While science was the baddest of the bad guys in the film, the military was a close second—as is also typical in horror films. There’s this notion that we can’t trust any type of authority system. Mainly because they’re out for their own selfish ends and will do whatever they can to obtain them.

This makes me sad too. After all, without the military, we wouldn’t have the freedoms we enjoy. And, technically, they’re the ones who would have the training and weapons to combat a threat like this. But, as is typical of many horror films, science and the military can’t protect us from the threat. Either they don’t want to or they don’t have the capability.

There’s a reason science/scientists and the military are always the bad guys: it allows the “common” people (the kids, the woman, and the retired military man) the ability to rise up and fight against the threat to become the heroes. It makes it so the audience can relate on an emotional level and enjoy the film that much more because that could be them saving the day. And there’s nothing wrong with that.

I totally expected science and scientists to be the bad guys in the film. After all, without science, they wouldn’t have been able to create the dinosaurs at all. And I still really liked it. The most important thing to remember is that this film is pure fictional entertainment. And it left me highly entertained.

One Step Closer to Publication

Earlier this week, I uploaded Good Intentions to be formatted. It was a bittersweet experience. It always is. I’m so excited that the book is done and ready for publication, but scared to death something is wrong with it.

Since that part of the process is done, the next step is to have readers/reviewers check out the ARC. I have a secret group on Facebook where we discuss the story and questions can be asked. I have a fantastic group of readers, but I’m always looking for more. If any of you are interested in reading the ARC, drop me a line and let me know. The only stipulation is that you have to post a review—preferably on Amazon when the book goes live, but anywhere will make me happy.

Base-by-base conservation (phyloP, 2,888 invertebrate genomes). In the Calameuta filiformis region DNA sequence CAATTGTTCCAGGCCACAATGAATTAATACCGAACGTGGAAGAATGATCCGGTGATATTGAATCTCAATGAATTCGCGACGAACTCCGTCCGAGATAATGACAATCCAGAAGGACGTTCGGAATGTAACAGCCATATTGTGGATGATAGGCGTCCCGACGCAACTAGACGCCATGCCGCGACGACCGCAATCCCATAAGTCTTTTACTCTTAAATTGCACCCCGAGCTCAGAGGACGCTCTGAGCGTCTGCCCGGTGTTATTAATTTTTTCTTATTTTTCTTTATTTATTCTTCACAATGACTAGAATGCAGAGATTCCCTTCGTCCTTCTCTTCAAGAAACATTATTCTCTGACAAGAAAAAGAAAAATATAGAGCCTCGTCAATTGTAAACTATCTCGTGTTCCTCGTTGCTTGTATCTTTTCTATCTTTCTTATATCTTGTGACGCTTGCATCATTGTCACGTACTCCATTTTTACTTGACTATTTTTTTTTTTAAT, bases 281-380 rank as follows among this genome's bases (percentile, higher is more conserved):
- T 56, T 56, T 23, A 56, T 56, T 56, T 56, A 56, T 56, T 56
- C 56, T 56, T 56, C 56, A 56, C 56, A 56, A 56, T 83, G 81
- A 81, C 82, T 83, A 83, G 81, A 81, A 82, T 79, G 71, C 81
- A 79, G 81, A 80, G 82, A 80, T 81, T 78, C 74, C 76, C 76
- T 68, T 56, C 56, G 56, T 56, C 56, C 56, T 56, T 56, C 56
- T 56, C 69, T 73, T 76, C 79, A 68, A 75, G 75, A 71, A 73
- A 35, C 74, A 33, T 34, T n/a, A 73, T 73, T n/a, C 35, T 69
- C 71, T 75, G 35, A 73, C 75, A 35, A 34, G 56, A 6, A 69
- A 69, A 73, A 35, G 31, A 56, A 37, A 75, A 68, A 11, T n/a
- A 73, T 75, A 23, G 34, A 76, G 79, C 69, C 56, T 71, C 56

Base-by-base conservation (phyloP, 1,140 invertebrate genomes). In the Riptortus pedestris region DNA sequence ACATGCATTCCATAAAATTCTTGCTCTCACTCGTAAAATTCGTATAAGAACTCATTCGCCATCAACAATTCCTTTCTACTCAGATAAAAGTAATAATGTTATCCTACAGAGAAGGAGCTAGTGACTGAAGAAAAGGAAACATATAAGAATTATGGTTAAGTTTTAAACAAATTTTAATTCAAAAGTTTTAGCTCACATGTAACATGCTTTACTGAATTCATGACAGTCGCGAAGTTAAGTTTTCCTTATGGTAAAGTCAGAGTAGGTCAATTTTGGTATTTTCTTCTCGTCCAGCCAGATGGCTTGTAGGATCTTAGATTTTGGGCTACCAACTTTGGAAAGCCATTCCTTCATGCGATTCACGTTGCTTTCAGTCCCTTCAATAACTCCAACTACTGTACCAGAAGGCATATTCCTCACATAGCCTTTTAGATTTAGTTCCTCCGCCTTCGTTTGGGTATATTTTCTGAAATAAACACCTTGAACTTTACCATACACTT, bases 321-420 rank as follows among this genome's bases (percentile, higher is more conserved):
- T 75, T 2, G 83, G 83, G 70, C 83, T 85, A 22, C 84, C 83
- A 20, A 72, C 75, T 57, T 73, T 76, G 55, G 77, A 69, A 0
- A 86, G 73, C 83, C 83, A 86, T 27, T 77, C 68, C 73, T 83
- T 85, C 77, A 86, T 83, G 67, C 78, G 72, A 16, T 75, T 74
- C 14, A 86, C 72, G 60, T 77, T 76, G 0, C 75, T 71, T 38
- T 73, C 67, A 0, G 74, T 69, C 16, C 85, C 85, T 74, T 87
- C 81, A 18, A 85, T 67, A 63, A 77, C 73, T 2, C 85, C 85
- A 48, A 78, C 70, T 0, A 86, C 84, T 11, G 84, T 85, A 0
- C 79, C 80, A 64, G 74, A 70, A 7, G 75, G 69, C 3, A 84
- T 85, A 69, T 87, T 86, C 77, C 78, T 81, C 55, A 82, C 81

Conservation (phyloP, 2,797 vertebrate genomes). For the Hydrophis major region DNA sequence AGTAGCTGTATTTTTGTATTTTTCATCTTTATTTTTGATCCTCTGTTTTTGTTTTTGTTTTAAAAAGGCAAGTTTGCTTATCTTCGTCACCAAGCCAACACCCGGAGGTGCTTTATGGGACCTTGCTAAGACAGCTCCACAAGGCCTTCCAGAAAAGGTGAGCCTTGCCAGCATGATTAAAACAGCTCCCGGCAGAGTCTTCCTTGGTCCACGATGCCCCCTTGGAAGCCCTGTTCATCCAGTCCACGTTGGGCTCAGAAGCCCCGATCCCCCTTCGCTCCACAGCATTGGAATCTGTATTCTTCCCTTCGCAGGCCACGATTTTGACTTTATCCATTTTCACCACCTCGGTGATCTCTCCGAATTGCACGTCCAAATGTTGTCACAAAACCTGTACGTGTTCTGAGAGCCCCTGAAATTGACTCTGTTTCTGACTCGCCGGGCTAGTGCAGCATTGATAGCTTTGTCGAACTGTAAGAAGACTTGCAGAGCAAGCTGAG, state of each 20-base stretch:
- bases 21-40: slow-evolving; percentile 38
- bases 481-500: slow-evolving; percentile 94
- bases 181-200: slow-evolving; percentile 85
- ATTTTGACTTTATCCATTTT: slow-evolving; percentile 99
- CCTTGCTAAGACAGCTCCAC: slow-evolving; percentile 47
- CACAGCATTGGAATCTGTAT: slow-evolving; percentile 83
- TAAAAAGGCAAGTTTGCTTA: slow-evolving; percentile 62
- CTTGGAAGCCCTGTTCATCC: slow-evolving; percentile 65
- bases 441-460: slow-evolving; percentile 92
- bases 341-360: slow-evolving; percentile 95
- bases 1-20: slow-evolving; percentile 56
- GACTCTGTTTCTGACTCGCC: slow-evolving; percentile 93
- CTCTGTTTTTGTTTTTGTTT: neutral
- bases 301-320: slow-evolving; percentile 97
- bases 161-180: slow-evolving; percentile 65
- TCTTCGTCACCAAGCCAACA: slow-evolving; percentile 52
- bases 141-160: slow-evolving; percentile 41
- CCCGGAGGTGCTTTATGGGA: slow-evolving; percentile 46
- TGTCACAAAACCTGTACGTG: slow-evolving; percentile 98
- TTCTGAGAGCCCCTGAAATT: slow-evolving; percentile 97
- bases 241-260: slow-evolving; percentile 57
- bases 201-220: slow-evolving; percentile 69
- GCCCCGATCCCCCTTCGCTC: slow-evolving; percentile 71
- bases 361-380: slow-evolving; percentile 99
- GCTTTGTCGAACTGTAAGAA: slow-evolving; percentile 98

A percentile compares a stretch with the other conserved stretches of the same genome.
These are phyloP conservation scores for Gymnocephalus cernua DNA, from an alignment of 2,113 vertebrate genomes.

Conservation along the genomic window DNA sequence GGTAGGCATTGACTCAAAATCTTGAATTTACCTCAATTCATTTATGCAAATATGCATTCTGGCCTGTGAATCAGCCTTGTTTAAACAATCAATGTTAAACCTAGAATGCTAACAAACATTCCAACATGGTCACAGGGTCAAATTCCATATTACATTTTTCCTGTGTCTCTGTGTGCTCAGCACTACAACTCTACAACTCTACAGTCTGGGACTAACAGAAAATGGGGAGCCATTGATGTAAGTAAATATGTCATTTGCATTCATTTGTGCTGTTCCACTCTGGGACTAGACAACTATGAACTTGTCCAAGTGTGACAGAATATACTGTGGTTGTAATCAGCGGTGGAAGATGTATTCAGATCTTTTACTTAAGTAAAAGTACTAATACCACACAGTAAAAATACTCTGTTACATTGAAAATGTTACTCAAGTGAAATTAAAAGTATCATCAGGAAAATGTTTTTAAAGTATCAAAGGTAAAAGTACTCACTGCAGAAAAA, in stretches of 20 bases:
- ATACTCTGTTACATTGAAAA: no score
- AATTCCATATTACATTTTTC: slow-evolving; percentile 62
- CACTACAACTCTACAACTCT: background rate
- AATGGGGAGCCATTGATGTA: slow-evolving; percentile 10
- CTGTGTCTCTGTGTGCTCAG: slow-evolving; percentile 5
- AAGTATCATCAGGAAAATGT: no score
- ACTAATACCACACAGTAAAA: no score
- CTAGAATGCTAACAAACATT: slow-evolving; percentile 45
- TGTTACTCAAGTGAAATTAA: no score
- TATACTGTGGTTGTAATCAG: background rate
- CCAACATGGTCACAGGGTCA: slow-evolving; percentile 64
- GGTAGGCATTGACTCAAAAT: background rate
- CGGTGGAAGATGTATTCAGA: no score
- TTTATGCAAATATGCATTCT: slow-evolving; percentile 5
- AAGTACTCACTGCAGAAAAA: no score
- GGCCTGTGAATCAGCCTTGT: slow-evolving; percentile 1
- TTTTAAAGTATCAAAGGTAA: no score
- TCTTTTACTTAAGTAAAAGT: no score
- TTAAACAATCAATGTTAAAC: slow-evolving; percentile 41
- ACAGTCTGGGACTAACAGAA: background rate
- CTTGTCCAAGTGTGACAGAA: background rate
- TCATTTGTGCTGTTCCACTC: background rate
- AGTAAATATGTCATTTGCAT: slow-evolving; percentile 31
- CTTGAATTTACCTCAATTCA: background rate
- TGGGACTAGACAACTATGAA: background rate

Good Intentions is the third in the series, and you have to read the other two to know what’s going on, but I will make those available if you haven’t checked them out and want to. If you’re interested, drop me a line!

Here’s what Good Intentions is about:

Katie has been through Hell—literally—and discovered that it wasn’t as bad as she thought it would be. In fact, she kind of enjoyed it. She got to be with Josh, found out about her past, and discovered who she wanted to be as a person. Katie didn’t care that her actions went against social norms. She was happy.

But things are changing—again. Wes has come back into her life, and that can only mean trouble. His presence threatens to unravel her new-found happiness. She can’t allow that. She won’t let him back in. Yet, Katie can’t push him away.

Thrown back into a state of confusion and uncertainty, Katie is once again forced to pick sides, and in the process, she may lose herself.

Book Reviews Are a Complicated Process